Village Creek State Park in northeast Arkansas, located six miles south of Wynne (Cross County), encompasses almost 7,000 acres along Crowley’s Ridge, preserving the ridge’s unique natural features. Park facilities occupy only a fraction of the total acreage, while the rest of the land remains in its natural state.
While Village Creek Park, named for a stream that flows through the area, is classified as a “natural” state park, it also preserves part of the rich history of the region. Early settlers named the area Old Cherokee Village, though there is little evidence of Cherokee occupation outside scattered camp remnants. A section of the 1820s Military Road that once linked Memphis, Tennessee, to Little Rock (Pulaski County) is still visible in the park. Once called the Memphis to Little Rock Road, it became a major route of Indian Removal for Creek, Chickasaw, and 600 Cherokee between 1832 and 1839. In addition, part of William Strong’s “delta empire” is preserved at Village Creek. The park contains part of Strong’s original Spanish land grants. He built his twenty-room mansion within view of Crowley’s Ridge, near the Military Road on land just east of the park boundary. Strong became one of the largest landowners and leading politicians in the region between 1820 and 1840. He became the first postmaster along the Military Road and served as county sheriff. He was a delegate to the Arkansas Constitutional Convention in 1836, the year of the state’s admission into the Union, and a delegate to the Arkansas General Assembly in 1840. Strong was instrumental in bringing the Military Road to the area, thus ensuring that its population would grow.
In 1967, the Arkansas legislature authorized a study to determine the need for a major park in the eastern part of the state. Thomas Seay of Forrest City (St. Francis County) was instrumental in getting the park established and in providing support and advice on the historic, natural, and cultural value of the land. As a result, land acquisition for Village Creek State Park started in 1972 and continued until 1978. The area satisfied the need for a recreational facility in eastern Arkansas. Much of the land was still in a natural state, and it was located between two large towns, though many of the landowners did not want to sell, having been in possession of the properties for many years or even generations.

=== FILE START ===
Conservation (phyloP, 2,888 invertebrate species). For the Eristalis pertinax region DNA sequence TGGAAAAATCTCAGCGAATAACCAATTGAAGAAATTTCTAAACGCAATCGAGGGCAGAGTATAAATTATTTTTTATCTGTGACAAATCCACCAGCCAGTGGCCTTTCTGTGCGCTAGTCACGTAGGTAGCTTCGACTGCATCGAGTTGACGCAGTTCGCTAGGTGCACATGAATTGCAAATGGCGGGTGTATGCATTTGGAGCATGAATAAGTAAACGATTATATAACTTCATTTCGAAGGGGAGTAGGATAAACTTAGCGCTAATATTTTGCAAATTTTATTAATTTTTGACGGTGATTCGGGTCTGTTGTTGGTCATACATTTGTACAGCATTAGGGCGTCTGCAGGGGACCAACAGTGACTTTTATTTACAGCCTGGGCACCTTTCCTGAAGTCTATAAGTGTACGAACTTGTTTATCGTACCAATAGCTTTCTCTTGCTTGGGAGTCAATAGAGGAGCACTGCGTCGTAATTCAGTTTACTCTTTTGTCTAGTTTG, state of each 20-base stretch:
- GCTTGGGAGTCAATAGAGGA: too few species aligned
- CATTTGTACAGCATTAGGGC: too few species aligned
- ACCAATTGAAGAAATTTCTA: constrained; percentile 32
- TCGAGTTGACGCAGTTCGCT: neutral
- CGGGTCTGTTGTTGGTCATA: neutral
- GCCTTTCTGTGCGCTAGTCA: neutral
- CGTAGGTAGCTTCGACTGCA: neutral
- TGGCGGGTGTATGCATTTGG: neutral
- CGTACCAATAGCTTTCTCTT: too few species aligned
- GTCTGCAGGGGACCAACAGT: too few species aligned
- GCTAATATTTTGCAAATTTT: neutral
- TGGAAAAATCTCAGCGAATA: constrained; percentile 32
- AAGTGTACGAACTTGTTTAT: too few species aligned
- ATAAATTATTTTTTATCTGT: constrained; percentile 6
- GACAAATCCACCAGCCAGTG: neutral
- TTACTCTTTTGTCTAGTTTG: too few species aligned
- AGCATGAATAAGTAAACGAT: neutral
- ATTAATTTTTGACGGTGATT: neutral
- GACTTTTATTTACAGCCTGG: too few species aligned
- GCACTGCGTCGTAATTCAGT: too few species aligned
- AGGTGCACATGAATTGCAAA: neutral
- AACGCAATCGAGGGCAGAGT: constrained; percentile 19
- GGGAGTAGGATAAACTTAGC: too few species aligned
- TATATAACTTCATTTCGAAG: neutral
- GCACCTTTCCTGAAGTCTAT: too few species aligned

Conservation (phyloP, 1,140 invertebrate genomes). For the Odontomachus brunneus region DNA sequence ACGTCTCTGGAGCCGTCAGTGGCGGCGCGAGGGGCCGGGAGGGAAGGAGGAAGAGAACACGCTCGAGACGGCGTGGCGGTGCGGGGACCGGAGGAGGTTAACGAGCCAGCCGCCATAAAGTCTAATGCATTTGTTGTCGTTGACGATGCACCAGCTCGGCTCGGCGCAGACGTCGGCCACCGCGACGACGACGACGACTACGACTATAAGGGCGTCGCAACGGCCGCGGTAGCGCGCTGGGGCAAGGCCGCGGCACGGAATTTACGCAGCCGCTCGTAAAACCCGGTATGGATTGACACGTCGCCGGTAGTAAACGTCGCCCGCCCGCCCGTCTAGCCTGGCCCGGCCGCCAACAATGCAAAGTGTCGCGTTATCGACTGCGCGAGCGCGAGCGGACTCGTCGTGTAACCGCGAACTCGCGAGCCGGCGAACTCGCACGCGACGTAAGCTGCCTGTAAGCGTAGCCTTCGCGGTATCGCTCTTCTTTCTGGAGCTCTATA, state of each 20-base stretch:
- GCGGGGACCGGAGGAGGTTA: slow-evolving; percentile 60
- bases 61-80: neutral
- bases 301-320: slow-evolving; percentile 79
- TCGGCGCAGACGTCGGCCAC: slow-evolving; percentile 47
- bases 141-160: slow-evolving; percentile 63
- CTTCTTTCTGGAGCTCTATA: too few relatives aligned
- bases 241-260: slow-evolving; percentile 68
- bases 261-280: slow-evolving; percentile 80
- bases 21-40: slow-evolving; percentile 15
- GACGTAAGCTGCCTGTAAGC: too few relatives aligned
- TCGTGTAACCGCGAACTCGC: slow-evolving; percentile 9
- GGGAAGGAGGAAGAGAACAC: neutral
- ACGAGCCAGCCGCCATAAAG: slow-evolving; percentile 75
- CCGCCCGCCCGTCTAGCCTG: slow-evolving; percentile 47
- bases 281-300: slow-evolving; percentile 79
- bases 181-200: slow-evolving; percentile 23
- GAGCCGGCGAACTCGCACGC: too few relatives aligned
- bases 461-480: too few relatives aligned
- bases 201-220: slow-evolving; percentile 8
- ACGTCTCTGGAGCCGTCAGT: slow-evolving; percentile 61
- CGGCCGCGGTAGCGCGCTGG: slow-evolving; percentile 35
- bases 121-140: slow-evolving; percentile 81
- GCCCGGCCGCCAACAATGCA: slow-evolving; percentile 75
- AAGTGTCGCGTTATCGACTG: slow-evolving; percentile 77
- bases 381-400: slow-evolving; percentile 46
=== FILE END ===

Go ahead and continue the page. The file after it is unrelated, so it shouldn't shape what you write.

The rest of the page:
The dedication of the park on June 27, 1976, was one of the largest celebrations of the American bicentennial in Arkansas, and it attracted many important state, national, and international guests, including Governor David Pryor. Country music star Charlie Rich, a native of the area, performed for an estimated crowed of 20,000.
Initial development at the park included a visitor center, limited camping, and a flag plaza featuring flags from all the governments that, through history, have laid claim to the land that is now Arkansas—France, Spain, the Confederate States of America, and the United States. Within a few years, the park added two beautiful lakes. The first, Lake Dunn, was named after Poindexter Dunn, who organized the first company from St. Francis County in the Civil War; he later represented the district in the U.S. Congress for five consecutive terms. The second, Lake Austell, was named after Samuel Austell, a senator and the first county judge of Cross County. Also added were picnic areas, campgrounds, hiking trails, a golf driving range, tennis and basketball courts, playgrounds, an amphitheater, and interpretive programs for visitors. Within the last twenty years, the park has constructed ten rental cabins, a 100-seat conference/special events room, a gift shop, and a museum that illustrates the uniqueness of Crowley’s Ridge’s natural division, early inhabitants, and natural communities. The park also added a horse camp with stables and currently has a twenty-seven-hole golf course under construction.
Village Creek State Park hosts several events throughout the year, including an annual triathlon and other athletic competitions, musicals, nature weekends, stargazing parties, presentations of historical cooking methods, day camps, and wildflower events.
2/16/1967 - Village Creek State Park - Act 104 signed to create the park.
3/4/1972 - Village Creek State Park - Initial land acquired for the park.
6/24/1974 - Village Creek State Park - Development begins at Village Creek State Park with construction of Lake Austell and Lake Dunn.
6/27/1976 - Village Creek State Park - The dedication of the park on June 27, 1976, was one of the largest celebrations of the American bicentennial in Arkansas, and it attracted many important state, national, and international guests, including Governor David Pryor. Country music star Charlie Rich, a native of the area, performed for an estimated crowed of 20,000.
6/27/1976 - Village Creek State Park - Dedication ceremony for
Village Creek State Park
Take Exit #242 off I-40 at Forrest City and go